1. truth triggers — are about the substance of the feedback, which triggers cognitive and emotional reactions in us. We're familiar with the mechanics of how these go because we're quick to think or say the other person is simply unfair, unhelpful, and wrong, wrong, wrong. Yet when we give feedback, we're always right…

…the challenge here is seeing properly.

2. relationship triggers — are about the particular person who is giving us feedback. Relationships exist at the intersection of things and people, which means we want to understand the system we're in to move past the blame game and create joint accountability…

…the challenge here is “we.”

3. identity triggers — are all about our sense of who we are. When we're hit in our very sense of self, we clamp up as we try to defend our own respect…

…the challenge here is “me.”

How do we go from it to me to we productively? By learning to separate the type of feedback we're giving, seeking first to understand, seeing our blind spots, separating what from who, identifying the relationship system, learning how wiring affects our story, dismantling distortions, and cultivating a growth mindset.

Purpose goes a long way

There are three possible kinds of feedback we could give — appreciation, coaching, and evaluation. We should choose wisely to achieve our goals.

Because the challenge in how we receive it also depends on our state of mind and mood, is based on the situation and context, learning how to deliver the proper kind of feedback goes a long way in helping us hear properly what we're getting.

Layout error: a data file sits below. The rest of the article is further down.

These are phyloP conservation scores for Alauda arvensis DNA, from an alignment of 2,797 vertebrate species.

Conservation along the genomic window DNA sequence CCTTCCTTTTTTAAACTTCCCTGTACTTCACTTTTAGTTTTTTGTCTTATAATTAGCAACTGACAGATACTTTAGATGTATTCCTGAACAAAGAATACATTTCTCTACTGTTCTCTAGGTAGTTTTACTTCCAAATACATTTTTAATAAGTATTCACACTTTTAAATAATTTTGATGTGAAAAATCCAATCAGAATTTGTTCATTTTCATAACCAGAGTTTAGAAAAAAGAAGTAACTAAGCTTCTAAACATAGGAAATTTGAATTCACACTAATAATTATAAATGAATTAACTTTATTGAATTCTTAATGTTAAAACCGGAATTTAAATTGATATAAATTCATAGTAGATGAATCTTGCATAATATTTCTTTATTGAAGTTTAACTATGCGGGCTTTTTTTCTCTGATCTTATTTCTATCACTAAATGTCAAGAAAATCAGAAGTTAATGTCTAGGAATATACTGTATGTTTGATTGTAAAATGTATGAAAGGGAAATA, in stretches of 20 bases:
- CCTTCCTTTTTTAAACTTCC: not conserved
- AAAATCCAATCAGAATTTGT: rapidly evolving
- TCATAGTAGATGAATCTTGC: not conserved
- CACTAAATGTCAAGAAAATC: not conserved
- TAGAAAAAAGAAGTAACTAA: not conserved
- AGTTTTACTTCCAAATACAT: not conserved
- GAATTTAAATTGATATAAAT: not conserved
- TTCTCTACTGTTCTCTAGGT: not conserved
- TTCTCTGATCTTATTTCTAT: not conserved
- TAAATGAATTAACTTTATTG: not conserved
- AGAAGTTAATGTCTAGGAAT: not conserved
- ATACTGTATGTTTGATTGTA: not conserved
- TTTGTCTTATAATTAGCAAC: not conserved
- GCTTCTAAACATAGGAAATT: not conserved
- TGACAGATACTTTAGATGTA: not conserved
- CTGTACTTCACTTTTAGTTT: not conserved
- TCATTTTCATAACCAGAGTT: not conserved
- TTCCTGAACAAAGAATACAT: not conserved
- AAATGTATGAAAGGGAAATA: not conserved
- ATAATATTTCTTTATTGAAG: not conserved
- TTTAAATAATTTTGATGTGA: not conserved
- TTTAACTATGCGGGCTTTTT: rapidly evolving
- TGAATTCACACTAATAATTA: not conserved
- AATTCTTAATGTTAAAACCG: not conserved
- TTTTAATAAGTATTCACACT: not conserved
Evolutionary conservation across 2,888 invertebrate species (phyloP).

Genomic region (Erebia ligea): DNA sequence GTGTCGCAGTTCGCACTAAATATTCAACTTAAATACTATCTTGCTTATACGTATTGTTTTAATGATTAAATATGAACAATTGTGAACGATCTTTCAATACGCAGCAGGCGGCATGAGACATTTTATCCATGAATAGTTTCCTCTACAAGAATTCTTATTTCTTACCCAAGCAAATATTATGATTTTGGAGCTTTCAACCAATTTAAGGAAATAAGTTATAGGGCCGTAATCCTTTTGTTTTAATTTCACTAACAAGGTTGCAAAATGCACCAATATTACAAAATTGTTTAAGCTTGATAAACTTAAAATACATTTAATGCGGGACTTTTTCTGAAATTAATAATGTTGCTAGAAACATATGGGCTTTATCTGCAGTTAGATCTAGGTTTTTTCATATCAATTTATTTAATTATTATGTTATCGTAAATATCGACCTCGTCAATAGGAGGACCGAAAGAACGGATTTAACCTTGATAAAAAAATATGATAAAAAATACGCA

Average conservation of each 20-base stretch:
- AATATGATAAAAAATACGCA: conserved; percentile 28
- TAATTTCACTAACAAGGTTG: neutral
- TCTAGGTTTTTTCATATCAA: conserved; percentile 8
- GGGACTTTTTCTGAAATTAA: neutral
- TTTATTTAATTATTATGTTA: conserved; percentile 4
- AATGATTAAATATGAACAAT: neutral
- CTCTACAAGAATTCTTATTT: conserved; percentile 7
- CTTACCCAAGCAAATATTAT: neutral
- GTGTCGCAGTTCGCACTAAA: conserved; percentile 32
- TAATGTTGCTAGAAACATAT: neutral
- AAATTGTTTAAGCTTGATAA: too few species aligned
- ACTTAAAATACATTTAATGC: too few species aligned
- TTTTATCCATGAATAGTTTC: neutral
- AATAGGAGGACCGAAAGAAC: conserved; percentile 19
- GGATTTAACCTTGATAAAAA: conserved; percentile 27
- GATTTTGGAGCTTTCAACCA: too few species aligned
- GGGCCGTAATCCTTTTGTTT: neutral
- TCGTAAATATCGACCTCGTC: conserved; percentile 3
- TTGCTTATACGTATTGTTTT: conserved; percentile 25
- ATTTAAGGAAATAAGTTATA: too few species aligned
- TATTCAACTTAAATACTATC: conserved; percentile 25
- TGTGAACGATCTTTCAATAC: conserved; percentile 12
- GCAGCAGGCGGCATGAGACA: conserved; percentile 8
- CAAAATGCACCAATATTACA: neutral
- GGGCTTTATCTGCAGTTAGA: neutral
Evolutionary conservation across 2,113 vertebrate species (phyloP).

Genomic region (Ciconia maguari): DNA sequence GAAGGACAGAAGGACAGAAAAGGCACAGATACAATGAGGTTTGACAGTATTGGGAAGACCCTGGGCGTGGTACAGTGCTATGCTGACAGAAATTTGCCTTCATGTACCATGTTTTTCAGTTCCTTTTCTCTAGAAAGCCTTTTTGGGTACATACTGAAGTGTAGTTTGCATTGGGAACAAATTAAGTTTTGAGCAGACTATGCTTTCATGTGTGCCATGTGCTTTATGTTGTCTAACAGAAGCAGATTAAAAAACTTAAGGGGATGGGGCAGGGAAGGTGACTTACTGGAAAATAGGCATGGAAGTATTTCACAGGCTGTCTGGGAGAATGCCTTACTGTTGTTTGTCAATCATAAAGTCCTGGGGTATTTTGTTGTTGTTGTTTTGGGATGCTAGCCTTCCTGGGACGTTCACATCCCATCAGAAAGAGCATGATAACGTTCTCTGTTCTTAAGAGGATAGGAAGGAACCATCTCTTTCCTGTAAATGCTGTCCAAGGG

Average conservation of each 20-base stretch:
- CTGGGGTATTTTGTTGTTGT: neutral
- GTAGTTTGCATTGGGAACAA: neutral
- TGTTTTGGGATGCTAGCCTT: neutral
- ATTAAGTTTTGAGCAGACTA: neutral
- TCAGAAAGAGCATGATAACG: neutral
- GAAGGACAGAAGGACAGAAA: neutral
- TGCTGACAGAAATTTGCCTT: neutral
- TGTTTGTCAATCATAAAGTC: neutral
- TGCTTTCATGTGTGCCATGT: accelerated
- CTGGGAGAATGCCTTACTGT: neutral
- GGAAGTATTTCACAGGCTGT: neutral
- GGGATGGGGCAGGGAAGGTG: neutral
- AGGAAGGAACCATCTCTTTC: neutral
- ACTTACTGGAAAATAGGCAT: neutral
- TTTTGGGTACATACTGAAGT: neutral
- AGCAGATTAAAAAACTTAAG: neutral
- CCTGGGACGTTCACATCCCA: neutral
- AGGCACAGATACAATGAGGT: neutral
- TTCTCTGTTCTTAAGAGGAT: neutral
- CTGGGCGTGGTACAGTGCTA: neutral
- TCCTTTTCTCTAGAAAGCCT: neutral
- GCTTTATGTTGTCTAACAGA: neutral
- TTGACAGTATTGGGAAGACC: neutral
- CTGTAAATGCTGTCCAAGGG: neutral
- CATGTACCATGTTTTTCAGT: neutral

Building from experience on the material of the book:

1. appreciation says “I see you,” “I know how hard you've been working,” “you matter to me” — it's motivating, empowering even, to be acknowledged, especially by a manager or a leader, but also by our peers. Because we want to know what we do matters.

This is where most customer service battles could be better. Businesses that show customers they care, people who show they notice things alone go a long way in connecting emotionally, which then opens the door for more cognitive data and support.

Stories play a significant role in conveying appreciation. But we must take care to be specific for it to count. Follow, “I appreciate you” with specifically how and why to activate the good feelings we want to elicit.

Appreciation must be authentic and substantial to work well, not just ring as such. Imagine what it would be like to get a star just for showing up! There's little growth here.

2. the purpose of coaching is to provide more direction, to help someone grapple with change, learn, and grow. We need coaching to improve our knowledge or skill and build capability so we can tackle new challenges. In this case we're proactive in seeking support. 

But there's also a kind of coaching where someone else identifies our need to develop certain skills because they see we could use improvement. In this case, signs of anxiety, fear, confusion, hurt, anger prompt the need for fixing the emotional problem.

Coaching is useful for collaborations to work better, but in many organizations it's either not recognized or rewarded. To be effective, coaches need to appreciate what the person they're providing feedback to need in specific situations.